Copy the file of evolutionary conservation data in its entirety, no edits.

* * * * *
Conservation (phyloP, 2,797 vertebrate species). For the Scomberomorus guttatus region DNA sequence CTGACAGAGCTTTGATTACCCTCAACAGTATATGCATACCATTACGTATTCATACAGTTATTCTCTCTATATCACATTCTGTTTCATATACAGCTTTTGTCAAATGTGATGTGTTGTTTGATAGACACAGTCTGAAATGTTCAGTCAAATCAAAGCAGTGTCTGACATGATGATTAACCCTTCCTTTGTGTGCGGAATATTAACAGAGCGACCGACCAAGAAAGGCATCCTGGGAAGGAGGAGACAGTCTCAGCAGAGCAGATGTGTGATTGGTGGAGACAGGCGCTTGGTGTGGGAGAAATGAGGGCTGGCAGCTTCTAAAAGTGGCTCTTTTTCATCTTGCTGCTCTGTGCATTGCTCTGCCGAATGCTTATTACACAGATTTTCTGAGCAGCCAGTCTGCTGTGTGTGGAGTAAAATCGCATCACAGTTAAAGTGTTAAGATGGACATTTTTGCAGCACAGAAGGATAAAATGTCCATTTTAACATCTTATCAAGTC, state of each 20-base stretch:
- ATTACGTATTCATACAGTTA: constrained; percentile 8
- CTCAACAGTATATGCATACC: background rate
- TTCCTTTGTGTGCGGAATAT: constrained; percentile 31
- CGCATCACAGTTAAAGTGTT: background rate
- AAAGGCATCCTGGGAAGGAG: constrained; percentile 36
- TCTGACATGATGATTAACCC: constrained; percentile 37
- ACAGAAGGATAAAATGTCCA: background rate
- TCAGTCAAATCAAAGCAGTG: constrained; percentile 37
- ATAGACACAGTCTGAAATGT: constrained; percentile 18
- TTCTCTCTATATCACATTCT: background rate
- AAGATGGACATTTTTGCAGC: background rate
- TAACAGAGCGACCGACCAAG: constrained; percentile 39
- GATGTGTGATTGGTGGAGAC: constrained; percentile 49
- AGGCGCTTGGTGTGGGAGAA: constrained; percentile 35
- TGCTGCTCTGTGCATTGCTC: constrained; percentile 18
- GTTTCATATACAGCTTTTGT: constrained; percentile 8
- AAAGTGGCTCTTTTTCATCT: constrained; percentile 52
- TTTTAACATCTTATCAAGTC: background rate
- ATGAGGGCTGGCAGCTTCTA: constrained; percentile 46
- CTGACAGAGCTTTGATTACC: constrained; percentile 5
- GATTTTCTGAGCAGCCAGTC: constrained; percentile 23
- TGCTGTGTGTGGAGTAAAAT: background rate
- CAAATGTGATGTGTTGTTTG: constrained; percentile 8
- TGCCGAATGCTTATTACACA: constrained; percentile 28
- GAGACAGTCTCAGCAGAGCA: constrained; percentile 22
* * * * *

Conservation (phyloP, 2,797 vertebrate species). For the Scomberomorus guttatus region DNA sequence CTGACAGAGCTTTGATTACCCTCAACAGTATATGCATACCATTACGTATTCATACAGTTATTCTCTCTATATCACATTCTGTTTCATATACAGCTTTTGTCAAATGTGATGTGTTGTTTGATAGACACAGTCTGAAATGTTCAGTCAAATCAAAGCAGTGTCTGACATGATGATTAACCCTTCCTTTGTGTGCGGAATATTAACAGAGCGACCGACCAAGAAAGGCATCCTGGGAAGGAGGAGACAGTCTCAGCAGAGCAGATGTGTGATTGGTGGAGACAGGCGCTTGGTGTGGGAGAAATGAGGGCTGGCAGCTTCTAAAAGTGGCTCTTTTTCATCTTGCTGCTCTGTGCATTGCTCTGCCGAATGCTTATTACACAGATTTTCTGAGCAGCCAGTCTGCTGTGTGTGGAGTAAAATCGCATCACAGTTAAAGTGTTAAGATGGACATTTTTGCAGCACAGAAGGATAAAATGTCCATTTTAACATCTTATCAAGTC, state of each 20-base stretch:
- ATTACGTATTCATACAGTTA: constrained; percentile 8
- CTCAACAGTATATGCATACC: background rate
- TTCCTTTGTGTGCGGAATAT: constrained; percentile 31
- CGCATCACAGTTAAAGTGTT: background rate
- AAAGGCATCCTGGGAAGGAG: constrained; percentile 36
- TCTGACATGATGATTAACCC: constrained; percentile 37
- ACAGAAGGATAAAATGTCCA: background rate
- TCAGTCAAATCAAAGCAGTG: constrained; percentile 37
- ATAGACACAGTCTGAAATGT: constrained; percentile 18
- TTCTCTCTATATCACATTCT: background rate
- AAGATGGACATTTTTGCAGC: background rate
- TAACAGAGCGACCGACCAAG: constrained; percentile 39
- GATGTGTGATTGGTGGAGAC: constrained; percentile 49
- AGGCGCTTGGTGTGGGAGAA: constrained; percentile 35
- TGCTGCTCTGTGCATTGCTC: constrained; percentile 18
- GTTTCATATACAGCTTTTGT: constrained; percentile 8
- AAAGTGGCTCTTTTTCATCT: constrained; percentile 52
- TTTTAACATCTTATCAAGTC: background rate
- ATGAGGGCTGGCAGCTTCTA: constrained; percentile 46
- CTGACAGAGCTTTGATTACC: constrained; percentile 5
- GATTTTCTGAGCAGCCAGTC: constrained; percentile 23
- TGCTGTGTGTGGAGTAAAAT: background rate
- CAAATGTGATGTGTTGTTTG: constrained; percentile 8
- TGCCGAATGCTTATTACACA: constrained; percentile 28
- GAGACAGTCTCAGCAGAGCA: constrained; percentile 22